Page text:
A Pentecost Primer

By Jason Elwell

This month we can all wish the “Big C” Church a happy birthday! Pentecost Sunday is the day we commemorate the Spirit of God falling on those who were gathered in the upper room in Acts chapter 2. This miraculous event brought together people from many different nations for the purpose of living out the kingdom vision set forth by Jesus. From that moment on, salvation was no longer reserved for the Jews. Now every tribe and every tongue that would call upon the name of the Lord could be saved. 

The name Pentecost means “fiftieth,” and represents the fiftieth day after Easter, or Christ’s resurrection. It was originally an Old Testament agricultural festival called Shavuot or Day of First Fruits, and landed fifty days after the Jewish feast of Passover. Israel’s calendar was driven by the seasons — when they would plant and harvest. The Great Fifty Days, starting at Passover (Easter) and ending on Pentecost, coincided with the spring harvest of barley and wheat. In the Levitical law, Israelites were commanded to bring the first fruits of this harvest together for a feast to celebrate and give thanks to God for his hand of blessing on their labor. 

Over time, though, this festival gradually lost its emphasis on agriculture and focused more on the creation of God’s people, Israel, and their religious history. By A.D. 70, Shavuot had evolved into a celebration of God’s gracious gift of Torah (Law) on Mount Sinai. This was when God revealed practical ways for Israel to live out the implications of being his chosen people.

But once God’s Spirit fell in Acts 2, the landscape of the religious world changed and the Feast Day of Pentecost evolved yet again. Now there were Jews and gentiles worshiping and living life together. It’s likely these new believers kept similar traditions as in the Old Testament version of Shavuot, but now they had a new reason to celebrate. Of course, agriculture was still part of their lives; certainly the Torah played an integral role in how they lived; but neither of these could take precedence over the reality of God’s redemptive plan through the death and resurrection of his one and only Son.

As the church developed through the centuries, the liturgies of Pentecost developed with it. Today, many liturgical churches celebrate Pentecost as a second baptismal feast, Easter being the first. Many of these congregations refer to Pentecost Sunday as “Whitsunday” or “White Sunday” because those who were newly baptized were adorned in white baptismal robes.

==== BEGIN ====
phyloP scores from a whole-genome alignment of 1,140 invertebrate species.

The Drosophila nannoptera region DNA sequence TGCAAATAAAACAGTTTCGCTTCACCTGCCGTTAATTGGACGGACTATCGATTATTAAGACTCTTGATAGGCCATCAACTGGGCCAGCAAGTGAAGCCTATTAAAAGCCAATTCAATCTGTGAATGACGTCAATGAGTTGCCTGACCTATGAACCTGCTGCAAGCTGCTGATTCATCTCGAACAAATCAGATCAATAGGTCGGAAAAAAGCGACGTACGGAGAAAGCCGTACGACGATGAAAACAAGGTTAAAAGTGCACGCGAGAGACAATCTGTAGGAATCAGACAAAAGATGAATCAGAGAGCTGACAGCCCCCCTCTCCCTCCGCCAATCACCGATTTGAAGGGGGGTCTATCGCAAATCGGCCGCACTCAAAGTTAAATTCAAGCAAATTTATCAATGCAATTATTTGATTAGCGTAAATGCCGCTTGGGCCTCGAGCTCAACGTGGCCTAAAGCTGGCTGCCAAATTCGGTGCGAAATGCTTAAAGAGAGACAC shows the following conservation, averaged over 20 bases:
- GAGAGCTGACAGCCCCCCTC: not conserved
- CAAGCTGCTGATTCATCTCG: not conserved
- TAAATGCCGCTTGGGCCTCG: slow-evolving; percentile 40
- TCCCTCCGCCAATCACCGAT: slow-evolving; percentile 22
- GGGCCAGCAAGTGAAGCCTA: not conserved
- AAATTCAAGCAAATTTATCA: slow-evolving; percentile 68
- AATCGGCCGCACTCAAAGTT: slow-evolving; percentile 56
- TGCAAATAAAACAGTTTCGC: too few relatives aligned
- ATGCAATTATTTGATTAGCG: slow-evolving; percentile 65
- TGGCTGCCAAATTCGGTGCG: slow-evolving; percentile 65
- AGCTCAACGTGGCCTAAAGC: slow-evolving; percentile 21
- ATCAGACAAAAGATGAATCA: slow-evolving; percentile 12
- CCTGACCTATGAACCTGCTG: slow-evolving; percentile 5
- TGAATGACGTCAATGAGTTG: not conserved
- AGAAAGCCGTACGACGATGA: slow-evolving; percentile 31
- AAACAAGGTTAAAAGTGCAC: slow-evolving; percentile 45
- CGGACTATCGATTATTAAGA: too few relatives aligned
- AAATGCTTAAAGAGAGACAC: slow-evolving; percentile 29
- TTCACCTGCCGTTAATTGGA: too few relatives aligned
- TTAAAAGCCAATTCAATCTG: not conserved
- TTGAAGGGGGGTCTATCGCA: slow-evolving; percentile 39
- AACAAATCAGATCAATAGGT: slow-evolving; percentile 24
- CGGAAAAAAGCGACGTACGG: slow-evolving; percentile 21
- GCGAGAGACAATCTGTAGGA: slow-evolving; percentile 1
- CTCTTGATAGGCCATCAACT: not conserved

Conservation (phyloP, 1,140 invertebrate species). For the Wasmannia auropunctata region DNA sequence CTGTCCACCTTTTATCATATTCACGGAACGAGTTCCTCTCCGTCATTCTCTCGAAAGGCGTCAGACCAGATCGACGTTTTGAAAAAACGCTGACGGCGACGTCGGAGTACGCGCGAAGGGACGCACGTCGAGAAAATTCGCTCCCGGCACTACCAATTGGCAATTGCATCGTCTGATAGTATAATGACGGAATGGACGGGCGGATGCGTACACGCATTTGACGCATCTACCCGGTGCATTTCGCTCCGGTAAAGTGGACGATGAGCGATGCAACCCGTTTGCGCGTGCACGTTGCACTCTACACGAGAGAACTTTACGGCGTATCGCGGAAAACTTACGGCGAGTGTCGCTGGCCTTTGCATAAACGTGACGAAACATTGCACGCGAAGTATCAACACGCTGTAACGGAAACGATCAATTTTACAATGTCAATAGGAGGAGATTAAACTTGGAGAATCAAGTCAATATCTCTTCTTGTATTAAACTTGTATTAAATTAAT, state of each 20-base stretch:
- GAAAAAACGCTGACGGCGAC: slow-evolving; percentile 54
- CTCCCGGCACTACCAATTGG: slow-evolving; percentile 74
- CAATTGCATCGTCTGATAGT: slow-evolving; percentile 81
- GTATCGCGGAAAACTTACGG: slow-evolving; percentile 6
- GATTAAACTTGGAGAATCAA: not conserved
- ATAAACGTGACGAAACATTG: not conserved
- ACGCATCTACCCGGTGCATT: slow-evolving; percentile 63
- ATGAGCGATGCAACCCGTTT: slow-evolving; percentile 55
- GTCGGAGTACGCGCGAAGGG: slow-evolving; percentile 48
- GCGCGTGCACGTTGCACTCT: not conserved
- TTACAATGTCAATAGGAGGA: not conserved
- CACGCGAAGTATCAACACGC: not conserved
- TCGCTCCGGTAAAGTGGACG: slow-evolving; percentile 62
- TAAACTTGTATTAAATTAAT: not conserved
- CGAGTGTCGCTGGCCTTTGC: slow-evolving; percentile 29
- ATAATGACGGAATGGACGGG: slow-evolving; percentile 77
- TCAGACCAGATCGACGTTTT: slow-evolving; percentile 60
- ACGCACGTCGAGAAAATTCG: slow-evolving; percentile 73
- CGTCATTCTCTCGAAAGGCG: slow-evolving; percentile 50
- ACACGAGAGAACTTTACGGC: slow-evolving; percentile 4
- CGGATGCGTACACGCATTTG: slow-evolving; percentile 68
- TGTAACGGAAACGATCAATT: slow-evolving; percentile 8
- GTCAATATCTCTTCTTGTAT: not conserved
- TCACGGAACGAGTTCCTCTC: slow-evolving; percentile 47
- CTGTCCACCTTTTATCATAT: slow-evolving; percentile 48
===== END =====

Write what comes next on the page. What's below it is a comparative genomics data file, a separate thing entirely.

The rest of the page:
As IBC has joined with the ancient church in celebrating Pentecost Sunday, we have found our worship experience greatly enriched. Pentecost Sunday has been an opportunity to embrace Paul’s words in Romans 10:12-13: “For there is no difference between Jew and Gentile — the same Lord is Lord of all and richly blesses all who call on him.” It was God giving Moses the Torah that solidified Israel as a nation, and now it is God through the Holy Spirit that has assembled a new nation — a Holy nation — a people of diverse tongue, age, and gender, united together to sing his praise. 

The fact is, God did not ask us to go into the all the world and build siloed communities of people that look and act the same. When the Spirit fell on the day of Pentecost, there were people present from ten different nations. Could it be that God is painting for us a picture here, a beautiful color-filled picture of what he intends his Bride to look like? Mark Demaz, author of Building a Healthy Multi-Ethnic Church, certainly thinks so:

In the twenty-first century it will be the unity of diverse believers walking as one…that will proclaim the fact of God’s love for all people more profoundly than any one sermon, book, or evangelistic crusade. And I believe the coming integration of the local church will lead to the fulfillment of the Great Commission, to people of every nation, tribe, and tongue, coming to know Him as we do. For IBC, Pentecost Sunday is an opportunity to celebrate those whom God has brought together to fulfill his kingdom call.

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